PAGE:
Indigenous Peoples and Human Rights 2020

Tuesday, February 25, 2014

Lens on the Land: Defending sacred land from Rosemont copper mine

Ofelia Rivas, O'odham, photo by Josh Schachter

Defending Santa Ritas from Rosemont copper mining

Photos above by Josh Schachter

"I am pleased to see in these images the high spirit of Ophelia, who never rests, fighting for the spirit of the people and a living natural world. Great effort and the way we walk." Alejandro, Sonora, Mexico
Me da mucho gusto ver en estas imágenes el alto espíritu de Ophelia, que no descansa, luchando por el espíritu de la gente y un mundo vivo y natural. Gran esfuerzo y en el camino andamos." -- Alejandro, Sonora, Mexico

Lens on the Land, Rosemont: What's at Stake?
Censored News

Special thanks to Tucson photographers Josh Schachter and John Sartin for this monumental effort to save the sacred wild, and sharing their photos with Censored News!

Volunteer photographers, Save the Scenic Santa Ritas, Sky Island Alliance, the Sonoran Institute, and other key partners in Southern Arizona have joined forces to shed light on what is at stake with the proposed Rosemont Mine through a series of photographic exhibitions and outreach efforts. Rosemont Mine would be located in the northeastern part of the Santa Rita Mountains, and if approved, would severely compromise the natural and cultural heritage of Southern Arizona. The impacted area is one of the most biodiverse regions in the US – home to 9 threatened and endangered species, including the jaguar.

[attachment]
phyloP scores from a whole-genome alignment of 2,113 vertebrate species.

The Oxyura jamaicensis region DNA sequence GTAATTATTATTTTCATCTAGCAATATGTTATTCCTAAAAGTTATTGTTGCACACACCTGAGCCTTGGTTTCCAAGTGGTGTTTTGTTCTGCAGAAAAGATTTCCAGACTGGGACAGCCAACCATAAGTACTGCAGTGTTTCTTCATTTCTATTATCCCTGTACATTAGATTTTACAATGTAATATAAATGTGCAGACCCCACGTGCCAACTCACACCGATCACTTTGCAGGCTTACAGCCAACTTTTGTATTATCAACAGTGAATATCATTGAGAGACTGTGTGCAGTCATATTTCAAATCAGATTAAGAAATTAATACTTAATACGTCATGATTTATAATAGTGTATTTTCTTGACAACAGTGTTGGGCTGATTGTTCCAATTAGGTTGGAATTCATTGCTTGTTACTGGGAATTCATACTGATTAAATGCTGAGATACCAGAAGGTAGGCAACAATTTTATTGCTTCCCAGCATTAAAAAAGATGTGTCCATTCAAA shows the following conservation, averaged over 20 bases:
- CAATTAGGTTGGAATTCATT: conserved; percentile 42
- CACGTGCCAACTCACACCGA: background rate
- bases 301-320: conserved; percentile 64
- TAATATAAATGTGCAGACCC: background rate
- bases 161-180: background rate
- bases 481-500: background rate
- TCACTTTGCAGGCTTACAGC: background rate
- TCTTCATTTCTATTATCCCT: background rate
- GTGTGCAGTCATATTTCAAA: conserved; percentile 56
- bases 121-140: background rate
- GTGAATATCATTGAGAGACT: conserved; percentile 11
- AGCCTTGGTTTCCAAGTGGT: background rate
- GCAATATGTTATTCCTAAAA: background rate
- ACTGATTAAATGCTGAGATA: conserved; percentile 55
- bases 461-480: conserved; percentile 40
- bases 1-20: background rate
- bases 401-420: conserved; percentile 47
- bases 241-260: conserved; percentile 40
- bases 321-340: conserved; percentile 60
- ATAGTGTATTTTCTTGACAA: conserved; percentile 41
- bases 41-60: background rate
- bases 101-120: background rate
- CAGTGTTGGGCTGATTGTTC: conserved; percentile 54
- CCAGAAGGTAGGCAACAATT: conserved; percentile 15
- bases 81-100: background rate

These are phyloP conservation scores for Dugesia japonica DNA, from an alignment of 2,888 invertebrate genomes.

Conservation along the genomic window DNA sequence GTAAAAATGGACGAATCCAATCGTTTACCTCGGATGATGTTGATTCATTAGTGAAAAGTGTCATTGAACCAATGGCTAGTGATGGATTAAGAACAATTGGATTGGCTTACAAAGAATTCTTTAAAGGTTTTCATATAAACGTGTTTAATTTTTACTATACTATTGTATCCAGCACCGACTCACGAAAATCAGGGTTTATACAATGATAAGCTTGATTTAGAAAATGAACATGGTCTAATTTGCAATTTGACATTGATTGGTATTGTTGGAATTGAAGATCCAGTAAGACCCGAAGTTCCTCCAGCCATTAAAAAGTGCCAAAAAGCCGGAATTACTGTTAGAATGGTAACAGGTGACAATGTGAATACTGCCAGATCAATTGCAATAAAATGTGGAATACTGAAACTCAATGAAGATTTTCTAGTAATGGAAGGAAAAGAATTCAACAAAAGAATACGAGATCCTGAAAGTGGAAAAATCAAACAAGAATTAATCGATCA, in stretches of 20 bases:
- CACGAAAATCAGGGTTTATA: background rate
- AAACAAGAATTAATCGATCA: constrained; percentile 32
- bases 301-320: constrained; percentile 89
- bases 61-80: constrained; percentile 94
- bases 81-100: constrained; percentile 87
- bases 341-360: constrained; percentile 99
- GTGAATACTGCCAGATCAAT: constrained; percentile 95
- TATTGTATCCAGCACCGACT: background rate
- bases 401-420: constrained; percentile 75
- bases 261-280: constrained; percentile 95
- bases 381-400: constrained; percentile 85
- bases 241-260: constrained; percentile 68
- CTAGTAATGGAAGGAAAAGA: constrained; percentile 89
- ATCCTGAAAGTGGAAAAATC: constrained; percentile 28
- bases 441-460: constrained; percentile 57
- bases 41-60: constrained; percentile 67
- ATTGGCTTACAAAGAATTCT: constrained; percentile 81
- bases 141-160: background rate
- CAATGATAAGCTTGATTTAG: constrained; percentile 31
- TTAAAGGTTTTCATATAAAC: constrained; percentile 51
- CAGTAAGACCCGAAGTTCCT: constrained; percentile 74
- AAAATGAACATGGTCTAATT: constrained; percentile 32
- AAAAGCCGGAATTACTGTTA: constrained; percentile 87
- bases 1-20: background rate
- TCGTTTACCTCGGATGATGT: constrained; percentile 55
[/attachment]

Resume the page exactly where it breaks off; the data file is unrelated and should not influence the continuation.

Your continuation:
The photographs collected from professional photographers, biologists, community members, and many others will be used in traveling exhibitions, publications, presentations, websites, and any other way we can think of to educate and inspire the public, nonprofit organizations, businesses, and policymakers to take action to protect the Santa Rita Mountains and the surrounding region from the proposed mine. We hope you will join us in this effort!

Photo Rhonda Spencer
Learn more and view more photos at
The project was born in response to the construction of an open-pit copper mine, proposed by a Canadian mining company, that will impact some 14,000 acres of land in Southern Arizona, including critical habitat for nearly a dozen species federally recognized as threatened or endangered as well as precious riparian areas and groundwater resources. By “replacing” plants and animals with human beings in reverential and playful ways, the 20-minute video invites us to consider our role as both stewards and consumers of nature.

The Great Wheat Paste Project! Photos of the process by John Sartin and fellow photographers

                         The wheat paste project: Photos copyright John Sartin and fellow photographers, Tucson


Alejandro said...

Me da mucho gusto ver en estas imágenes el alto espíritu de Ophelia, que no descansa, luchando por el espíritu de la gente y un mundo vivo y natural. Gran esfuerzo y en el camino andamos.


Ahhh, the Native American looked and asked, "Why do you call our Creation Stories myths?"

I was heard to immediately say, "Because this Sky-Eyes does not speak with a forked-tongue."

Do get me wrong, I'm almost always on the First Nations side because mostly they've been heinously wronged. However, I'm on NO God(s) or Devil(s) side, ever.

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